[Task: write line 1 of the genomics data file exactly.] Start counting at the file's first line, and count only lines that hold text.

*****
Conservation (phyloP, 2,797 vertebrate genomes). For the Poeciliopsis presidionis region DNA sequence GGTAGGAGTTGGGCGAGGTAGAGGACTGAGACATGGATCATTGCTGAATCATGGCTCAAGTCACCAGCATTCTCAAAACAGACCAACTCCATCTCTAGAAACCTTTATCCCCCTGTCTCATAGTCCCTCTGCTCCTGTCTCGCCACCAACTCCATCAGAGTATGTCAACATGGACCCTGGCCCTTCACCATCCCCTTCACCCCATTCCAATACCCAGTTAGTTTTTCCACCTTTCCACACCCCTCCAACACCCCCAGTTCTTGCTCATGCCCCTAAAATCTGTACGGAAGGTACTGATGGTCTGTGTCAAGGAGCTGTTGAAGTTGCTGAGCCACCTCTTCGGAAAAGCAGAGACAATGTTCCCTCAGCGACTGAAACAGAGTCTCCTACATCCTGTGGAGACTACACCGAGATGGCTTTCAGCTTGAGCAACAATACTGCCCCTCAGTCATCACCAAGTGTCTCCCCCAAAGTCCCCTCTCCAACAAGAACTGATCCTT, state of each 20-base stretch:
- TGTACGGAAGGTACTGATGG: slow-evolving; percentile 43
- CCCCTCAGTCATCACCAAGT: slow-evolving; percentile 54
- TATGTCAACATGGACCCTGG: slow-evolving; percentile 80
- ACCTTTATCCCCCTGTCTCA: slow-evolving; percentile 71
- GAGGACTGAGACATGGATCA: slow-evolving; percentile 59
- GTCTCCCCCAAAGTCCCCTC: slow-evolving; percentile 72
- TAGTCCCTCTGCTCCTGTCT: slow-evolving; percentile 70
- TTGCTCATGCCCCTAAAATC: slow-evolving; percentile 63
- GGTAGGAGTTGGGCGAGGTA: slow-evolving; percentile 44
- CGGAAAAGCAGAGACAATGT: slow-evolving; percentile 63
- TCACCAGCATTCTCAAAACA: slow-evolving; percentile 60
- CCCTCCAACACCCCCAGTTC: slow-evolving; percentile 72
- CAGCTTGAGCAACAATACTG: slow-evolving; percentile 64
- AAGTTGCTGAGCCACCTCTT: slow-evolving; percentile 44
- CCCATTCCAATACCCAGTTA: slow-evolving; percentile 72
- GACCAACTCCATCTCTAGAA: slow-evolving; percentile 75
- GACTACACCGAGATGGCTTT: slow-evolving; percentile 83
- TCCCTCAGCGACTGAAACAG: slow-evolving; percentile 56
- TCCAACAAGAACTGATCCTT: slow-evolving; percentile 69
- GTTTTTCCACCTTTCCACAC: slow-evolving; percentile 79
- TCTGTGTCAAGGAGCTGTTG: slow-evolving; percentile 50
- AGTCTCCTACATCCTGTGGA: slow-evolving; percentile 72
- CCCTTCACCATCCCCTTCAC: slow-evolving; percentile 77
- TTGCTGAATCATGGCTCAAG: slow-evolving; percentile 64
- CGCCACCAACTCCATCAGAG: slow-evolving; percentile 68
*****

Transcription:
Conservation (phyloP, 2,797 vertebrate genomes). For the Poeciliopsis presidionis region DNA sequence GGTAGGAGTTGGGCGAGGTAGAGGACTGAGACATGGATCATTGCTGAATCATGGCTCAAGTCACCAGCATTCTCAAAACAGACCAACTCCATCTCTAGAAACCTTTATCCCCCTGTCTCATAGTCCCTCTGCTCCTGTCTCGCCACCAACTCCATCAGAGTATGTCAACATGGACCCTGGCCCTTCACCATCCCCTTCACCCCATTCCAATACCCAGTTAGTTTTTCCACCTTTCCACACCCCTCCAACACCCCCAGTTCTTGCTCATGCCCCTAAAATCTGTACGGAAGGTACTGATGGTCTGTGTCAAGGAGCTGTTGAAGTTGCTGAGCCACCTCTTCGGAAAAGCAGAGACAATGTTCCCTCAGCGACTGAAACAGAGTCTCCTACATCCTGTGGAGACTACACCGAGATGGCTTTCAGCTTGAGCAACAATACTGCCCCTCAGTCATCACCAAGTGTCTCCCCCAAAGTCCCCTCTCCAACAAGAACTGATCCTT, state of each 20-base stretch: